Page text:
CHARLOTTE, N.C. (AP) — Defense attorneys representing a white North Carolina police officer put the unarmed black man he shot and killed on trial, a juror in the case said Saturday.
"The defense, knowing certain things, knew it had to use sleight of hand and point in another direction," said Moses Wilson, one day after the judge hearing the case of Charlotte-Mecklenburg police officer Randall Kerrick declared a mistrial when the jury was deadlocked 8-4.
Wilson declined to reveal details of what went on in the jury room during its three days of deliberations. He said the prosecution presented a case that should have stood, but the defense put Jonathan Ferrell on trial for not knowing what to do to avoid being beaten or shot to death.
"It became, not what he did, or what they did to him, but more, what he didn't do, what he should have known what to do, so that the police would not have had to beat him silly or shoot him," Wilson said.
Kerrick fired 12 shots at Ferrell, hitting him 10 times after he and two other officers responded to a breaking and entering call.
Wilson said there were no fights among the jurors, but instead expressions of frustration. He credited the jury foreman for keeping arguments among the jurors from becoming too heated.
Meanwhile, Charlotte-Mecklenburg police planned for multiple events while keeping an eye on protests following the mistrial declared on Friday.
Police Chief Kerr Putney told a news conference that officers were monitoring several events in Uptown Charlotte, among them a Carolina Panthers preseason football game, a minor league baseball game, two high school football games and a road race. People protesting Friday's decision in the Kerrick trial.
The Charlotte Observer reported that Saturday's protests were peaceful passionate. On Friday, peaceful demonstrations immediately after the decision turned aggressive that evening. Some people threw rocks at police, and there were two arrests for assaulting officers. Putney said the officers suffered minor injuries.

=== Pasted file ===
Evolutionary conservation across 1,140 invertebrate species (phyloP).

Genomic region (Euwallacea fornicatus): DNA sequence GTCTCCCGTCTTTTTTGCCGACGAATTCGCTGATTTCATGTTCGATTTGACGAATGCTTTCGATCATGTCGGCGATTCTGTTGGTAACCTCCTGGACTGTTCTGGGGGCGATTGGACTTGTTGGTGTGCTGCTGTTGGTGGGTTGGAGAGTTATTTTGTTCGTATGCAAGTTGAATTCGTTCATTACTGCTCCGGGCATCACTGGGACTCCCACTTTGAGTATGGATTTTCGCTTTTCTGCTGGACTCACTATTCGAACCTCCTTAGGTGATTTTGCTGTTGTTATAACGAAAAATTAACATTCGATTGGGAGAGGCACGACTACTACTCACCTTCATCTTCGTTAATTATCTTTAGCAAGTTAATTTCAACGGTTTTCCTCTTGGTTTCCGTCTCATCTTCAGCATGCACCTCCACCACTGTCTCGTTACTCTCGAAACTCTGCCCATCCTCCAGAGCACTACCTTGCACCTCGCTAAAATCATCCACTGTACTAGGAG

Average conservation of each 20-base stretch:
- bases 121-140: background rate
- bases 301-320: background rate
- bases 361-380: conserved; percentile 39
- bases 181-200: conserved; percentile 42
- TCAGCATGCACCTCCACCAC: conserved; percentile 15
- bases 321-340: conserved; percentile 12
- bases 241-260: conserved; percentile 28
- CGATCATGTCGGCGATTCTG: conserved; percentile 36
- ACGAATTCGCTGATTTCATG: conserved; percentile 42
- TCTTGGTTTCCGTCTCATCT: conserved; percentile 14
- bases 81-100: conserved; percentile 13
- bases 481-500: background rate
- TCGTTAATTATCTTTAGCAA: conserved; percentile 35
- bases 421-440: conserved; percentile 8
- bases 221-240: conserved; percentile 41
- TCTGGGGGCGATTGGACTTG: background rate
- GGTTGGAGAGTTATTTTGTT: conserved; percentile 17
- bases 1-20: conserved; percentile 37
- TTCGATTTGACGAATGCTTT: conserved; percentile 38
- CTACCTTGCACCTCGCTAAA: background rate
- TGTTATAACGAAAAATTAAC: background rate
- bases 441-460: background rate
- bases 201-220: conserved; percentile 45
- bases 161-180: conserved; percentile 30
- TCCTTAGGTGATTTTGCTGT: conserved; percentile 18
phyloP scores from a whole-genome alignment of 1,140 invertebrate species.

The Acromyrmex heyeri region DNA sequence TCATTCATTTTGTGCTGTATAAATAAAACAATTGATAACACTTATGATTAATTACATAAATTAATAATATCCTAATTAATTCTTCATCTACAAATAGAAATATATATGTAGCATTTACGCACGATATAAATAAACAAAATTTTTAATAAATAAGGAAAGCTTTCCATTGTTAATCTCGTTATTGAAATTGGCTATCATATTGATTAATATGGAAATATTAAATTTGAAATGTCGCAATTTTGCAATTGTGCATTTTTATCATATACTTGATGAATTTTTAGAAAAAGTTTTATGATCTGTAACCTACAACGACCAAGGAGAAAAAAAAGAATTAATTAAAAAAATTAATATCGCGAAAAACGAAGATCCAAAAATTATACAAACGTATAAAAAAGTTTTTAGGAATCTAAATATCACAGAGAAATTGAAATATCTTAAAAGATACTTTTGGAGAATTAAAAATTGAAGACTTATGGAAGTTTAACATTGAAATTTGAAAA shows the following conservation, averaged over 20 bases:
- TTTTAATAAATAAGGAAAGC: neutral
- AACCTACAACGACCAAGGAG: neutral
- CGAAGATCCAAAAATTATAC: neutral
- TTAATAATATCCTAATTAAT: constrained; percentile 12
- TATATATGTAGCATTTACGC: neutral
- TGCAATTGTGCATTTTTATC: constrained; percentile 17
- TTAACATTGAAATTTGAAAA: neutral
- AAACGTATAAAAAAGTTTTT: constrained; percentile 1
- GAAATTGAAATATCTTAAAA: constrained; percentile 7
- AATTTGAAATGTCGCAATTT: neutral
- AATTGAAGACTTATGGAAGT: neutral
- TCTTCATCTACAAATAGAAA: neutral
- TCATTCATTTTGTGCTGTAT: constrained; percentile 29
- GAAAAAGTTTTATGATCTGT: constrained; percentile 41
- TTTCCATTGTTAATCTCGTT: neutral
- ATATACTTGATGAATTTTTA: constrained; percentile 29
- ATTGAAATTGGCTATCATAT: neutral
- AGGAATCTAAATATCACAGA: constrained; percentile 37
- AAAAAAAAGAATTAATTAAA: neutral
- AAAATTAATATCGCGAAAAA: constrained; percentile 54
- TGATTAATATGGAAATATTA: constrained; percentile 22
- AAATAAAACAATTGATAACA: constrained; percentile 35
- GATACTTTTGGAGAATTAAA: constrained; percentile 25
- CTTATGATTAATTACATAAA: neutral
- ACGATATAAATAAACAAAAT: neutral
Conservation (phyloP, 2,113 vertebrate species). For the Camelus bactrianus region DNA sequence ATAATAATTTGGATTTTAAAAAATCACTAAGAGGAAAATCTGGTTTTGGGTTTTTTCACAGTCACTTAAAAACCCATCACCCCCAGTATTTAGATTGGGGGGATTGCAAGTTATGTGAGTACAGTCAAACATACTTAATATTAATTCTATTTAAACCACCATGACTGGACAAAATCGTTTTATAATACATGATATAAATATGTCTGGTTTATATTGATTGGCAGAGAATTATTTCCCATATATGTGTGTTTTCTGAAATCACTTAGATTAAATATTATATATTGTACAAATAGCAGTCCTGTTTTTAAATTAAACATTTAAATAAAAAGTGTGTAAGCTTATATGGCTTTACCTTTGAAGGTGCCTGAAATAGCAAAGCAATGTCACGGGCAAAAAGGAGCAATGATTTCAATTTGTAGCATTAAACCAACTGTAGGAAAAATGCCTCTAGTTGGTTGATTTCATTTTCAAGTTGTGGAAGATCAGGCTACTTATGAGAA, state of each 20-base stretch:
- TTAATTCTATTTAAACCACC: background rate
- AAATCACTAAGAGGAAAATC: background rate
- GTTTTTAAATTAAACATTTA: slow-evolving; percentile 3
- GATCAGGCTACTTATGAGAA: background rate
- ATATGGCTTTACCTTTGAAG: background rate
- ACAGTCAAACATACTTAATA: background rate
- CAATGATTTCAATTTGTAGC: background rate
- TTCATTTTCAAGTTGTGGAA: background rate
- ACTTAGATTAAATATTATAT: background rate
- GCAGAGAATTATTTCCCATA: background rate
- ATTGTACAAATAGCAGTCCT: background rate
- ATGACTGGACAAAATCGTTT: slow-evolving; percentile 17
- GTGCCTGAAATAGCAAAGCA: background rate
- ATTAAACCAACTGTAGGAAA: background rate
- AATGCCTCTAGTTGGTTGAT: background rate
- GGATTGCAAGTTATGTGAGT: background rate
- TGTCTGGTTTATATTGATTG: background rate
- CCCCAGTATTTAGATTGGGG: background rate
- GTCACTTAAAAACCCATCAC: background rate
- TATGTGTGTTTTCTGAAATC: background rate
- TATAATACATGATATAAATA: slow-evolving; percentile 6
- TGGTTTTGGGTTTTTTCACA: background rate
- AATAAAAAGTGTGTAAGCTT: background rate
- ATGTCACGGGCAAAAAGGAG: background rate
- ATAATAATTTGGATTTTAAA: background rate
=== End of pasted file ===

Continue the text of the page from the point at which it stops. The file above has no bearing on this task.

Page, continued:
"They were seeing and hearing all kinds of things that we probably would prefer not to see and hear," Putney said of his officers. "But they acted appropriately, and I think it was because of the reps they were given in their training leading up to what we saw last night."
Immediately after the mistrial was announced, demonstrators staged a "die-in" on the street adjacent to the courthouse. Police blocked the street to traffic to allow the demonstration to proceed without seriously disrupting the evening rush-hour.
"We're going to facilitate them as we always have. We encourage people to get their message out, as long as they're within the laws," Putney said.
Asked how many officers were deployed to handle the protests, the chief said, "We're going to use the appropriate number."
"We're going to have officers, lots and lots of officers, as always" he said. "On foot, bicycles, motorcycles and cars. If we had horses, we'd put them on horses as well."
Jibril Hough, spokesman for the Islamic Center of Charlotte and one of the Friday demonstrators, commended police for permitting the peaceful protest.
"That's the kind of relationship and cooperation that the community has with this police department," Hough said. "I don't think you would see this in most major cities."
He said the escalation of the Friday protest was the result of younger people who hadn't joined the previous demonstrations and acted out. Hough said he encountered some young people who joined them but had no idea what it was about. He said he had to explain to some people the case of Jonathan Ferrell, the man who Kerrick shot 10 times after responding to a breaking and entering call.
Hough said he expects the mistrial will help increase activism in Charlotte, especially among young people and hopefully without the need to throw rocks.
"The youth, a lot of them are waking up," he said. "They need to be counseled and have their energy channeled in a proper direction."